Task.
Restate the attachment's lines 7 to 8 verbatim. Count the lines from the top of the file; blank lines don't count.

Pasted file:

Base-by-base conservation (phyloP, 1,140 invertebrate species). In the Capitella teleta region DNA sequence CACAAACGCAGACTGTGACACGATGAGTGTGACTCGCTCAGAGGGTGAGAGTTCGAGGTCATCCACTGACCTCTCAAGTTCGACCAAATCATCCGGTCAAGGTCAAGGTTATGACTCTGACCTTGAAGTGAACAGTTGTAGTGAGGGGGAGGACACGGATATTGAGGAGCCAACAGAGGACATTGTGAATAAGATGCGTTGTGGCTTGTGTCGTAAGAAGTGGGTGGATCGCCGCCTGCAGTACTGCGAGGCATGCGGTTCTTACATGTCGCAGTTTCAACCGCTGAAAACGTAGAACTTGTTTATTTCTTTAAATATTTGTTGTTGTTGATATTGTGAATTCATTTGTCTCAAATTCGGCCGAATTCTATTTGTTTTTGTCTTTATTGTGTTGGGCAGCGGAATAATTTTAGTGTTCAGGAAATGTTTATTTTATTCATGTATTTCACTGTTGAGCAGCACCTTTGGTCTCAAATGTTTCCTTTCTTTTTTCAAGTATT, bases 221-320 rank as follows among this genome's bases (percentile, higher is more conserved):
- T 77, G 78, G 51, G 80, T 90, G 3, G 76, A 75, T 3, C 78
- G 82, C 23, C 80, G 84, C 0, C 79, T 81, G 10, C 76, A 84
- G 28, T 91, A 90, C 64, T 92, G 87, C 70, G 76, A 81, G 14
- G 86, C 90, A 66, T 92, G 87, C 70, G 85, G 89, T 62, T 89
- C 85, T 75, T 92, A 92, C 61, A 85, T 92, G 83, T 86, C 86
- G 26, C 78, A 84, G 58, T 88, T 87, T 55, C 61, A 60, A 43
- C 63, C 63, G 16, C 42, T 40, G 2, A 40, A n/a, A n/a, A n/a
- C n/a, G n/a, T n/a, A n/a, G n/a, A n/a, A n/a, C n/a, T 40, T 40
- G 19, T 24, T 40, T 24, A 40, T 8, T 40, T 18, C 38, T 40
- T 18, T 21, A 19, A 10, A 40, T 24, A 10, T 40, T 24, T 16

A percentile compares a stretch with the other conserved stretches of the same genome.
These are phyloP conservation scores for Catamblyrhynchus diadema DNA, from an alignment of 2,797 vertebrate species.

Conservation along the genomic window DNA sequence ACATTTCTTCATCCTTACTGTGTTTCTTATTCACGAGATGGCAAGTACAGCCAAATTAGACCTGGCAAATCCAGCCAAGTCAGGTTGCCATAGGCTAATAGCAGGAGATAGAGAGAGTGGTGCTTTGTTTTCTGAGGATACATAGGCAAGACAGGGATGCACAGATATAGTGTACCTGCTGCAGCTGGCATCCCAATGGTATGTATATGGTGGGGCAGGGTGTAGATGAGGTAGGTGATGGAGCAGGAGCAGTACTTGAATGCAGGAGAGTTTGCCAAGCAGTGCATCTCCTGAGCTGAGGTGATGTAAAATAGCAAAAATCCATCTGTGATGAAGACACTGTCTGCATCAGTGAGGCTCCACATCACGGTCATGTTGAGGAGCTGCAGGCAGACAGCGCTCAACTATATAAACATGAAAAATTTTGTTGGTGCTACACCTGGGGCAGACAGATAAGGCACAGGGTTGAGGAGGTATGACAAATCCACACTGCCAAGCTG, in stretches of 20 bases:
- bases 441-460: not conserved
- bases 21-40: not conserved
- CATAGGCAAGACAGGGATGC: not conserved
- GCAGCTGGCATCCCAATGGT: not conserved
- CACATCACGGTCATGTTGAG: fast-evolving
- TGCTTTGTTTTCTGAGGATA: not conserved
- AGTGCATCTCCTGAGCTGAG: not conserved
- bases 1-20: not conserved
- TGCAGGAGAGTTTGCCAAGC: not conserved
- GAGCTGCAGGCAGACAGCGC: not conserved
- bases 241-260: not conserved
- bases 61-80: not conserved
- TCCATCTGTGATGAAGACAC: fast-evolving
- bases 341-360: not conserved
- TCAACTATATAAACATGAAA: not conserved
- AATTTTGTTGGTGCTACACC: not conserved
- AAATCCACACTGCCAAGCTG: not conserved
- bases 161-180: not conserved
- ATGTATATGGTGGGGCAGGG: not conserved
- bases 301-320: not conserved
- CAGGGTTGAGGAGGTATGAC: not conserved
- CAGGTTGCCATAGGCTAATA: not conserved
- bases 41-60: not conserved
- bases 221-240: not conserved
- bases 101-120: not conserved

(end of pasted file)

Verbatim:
- G 26, C 78, A 84, G 58, T 88, T 87, T 55, C 61, A 60, A 43
- C 63, C 63, G 16, C 42, T 40, G 2, A 40, A n/a, A n/a, A n/a